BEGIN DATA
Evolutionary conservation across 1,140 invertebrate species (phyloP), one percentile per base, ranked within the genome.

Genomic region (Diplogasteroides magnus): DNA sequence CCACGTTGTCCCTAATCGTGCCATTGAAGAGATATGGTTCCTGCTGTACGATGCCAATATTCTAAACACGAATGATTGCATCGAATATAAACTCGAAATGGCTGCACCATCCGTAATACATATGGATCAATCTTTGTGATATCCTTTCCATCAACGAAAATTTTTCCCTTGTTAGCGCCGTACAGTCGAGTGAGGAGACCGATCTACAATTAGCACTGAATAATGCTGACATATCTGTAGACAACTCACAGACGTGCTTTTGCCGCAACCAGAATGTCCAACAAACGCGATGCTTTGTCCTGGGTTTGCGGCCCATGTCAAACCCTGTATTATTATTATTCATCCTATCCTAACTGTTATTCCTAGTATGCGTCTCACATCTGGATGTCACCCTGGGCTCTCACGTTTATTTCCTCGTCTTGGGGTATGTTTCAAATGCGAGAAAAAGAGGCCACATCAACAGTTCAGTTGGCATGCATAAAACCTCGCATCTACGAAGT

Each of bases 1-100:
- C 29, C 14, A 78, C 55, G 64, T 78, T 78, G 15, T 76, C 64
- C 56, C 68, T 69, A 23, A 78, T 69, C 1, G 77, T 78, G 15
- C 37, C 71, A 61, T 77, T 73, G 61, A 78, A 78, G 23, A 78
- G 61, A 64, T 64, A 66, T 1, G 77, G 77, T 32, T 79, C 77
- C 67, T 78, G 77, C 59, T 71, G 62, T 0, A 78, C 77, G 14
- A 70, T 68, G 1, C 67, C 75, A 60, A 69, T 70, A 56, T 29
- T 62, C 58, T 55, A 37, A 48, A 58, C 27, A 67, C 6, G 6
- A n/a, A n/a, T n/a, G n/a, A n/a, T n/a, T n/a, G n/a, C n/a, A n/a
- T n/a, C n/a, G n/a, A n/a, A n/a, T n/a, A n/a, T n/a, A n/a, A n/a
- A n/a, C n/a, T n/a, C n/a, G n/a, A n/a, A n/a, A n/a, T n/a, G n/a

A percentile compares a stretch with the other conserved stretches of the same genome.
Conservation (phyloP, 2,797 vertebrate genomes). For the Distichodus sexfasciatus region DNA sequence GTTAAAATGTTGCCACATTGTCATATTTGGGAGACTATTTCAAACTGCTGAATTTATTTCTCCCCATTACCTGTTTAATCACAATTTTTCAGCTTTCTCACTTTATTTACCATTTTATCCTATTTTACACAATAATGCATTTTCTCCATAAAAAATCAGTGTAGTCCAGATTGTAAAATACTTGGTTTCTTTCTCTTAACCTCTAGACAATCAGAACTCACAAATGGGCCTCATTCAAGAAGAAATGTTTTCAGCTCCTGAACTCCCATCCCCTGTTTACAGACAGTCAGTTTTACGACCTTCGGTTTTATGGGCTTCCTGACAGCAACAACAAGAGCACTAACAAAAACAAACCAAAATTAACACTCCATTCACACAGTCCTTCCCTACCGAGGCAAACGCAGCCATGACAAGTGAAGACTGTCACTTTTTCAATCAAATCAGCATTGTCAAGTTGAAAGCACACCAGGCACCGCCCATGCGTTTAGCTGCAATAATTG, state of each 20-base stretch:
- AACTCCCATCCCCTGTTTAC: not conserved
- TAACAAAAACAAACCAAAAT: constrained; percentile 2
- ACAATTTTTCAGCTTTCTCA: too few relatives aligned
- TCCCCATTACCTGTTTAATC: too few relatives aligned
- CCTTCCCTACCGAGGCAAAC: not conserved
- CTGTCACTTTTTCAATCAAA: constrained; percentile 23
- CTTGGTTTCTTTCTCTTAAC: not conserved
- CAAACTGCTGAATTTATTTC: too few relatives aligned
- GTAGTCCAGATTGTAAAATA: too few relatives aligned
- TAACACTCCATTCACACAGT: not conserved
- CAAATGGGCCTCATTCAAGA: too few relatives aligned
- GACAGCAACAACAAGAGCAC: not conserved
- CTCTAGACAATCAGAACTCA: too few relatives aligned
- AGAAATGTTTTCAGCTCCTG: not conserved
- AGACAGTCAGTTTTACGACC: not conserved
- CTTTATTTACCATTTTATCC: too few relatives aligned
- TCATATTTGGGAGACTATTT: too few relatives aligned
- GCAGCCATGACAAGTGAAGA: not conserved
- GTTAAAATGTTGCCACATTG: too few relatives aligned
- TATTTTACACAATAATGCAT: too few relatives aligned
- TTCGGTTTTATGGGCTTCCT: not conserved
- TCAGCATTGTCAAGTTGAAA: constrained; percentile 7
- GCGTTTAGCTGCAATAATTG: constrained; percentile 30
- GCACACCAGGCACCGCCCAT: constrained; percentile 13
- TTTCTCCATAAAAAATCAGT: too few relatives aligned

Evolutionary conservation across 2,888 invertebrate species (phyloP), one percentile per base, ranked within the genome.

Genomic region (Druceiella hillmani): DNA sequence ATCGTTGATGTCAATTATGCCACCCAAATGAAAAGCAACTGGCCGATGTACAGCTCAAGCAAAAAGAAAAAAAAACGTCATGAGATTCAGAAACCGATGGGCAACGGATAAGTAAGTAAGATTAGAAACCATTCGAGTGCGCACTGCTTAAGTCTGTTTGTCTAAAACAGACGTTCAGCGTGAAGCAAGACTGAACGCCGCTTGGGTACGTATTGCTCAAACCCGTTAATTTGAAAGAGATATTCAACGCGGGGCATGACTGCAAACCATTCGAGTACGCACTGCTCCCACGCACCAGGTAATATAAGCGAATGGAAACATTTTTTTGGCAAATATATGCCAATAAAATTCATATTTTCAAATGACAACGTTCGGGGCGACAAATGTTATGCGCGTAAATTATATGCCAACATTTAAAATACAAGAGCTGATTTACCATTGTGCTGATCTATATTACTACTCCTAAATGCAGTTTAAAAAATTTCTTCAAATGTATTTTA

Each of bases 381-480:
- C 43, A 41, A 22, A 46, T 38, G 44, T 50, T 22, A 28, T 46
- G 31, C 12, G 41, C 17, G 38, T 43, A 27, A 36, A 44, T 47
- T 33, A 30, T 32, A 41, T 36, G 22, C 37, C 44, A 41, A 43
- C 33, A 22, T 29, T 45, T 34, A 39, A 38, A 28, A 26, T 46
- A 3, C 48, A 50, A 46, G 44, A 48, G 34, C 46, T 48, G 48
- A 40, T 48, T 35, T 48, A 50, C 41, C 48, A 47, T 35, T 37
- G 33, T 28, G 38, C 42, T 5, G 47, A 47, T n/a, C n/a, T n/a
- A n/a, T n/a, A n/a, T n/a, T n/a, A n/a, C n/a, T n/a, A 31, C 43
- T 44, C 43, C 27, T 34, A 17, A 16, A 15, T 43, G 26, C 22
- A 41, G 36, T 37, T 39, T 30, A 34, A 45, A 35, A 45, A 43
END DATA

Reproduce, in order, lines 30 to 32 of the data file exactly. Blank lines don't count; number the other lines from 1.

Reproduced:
- AGACAGTCAGTTTTACGACC: not conserved
- CTTTATTTACCATTTTATCC: too few relatives aligned
- TCATATTTGGGAGACTATTT: too few relatives aligned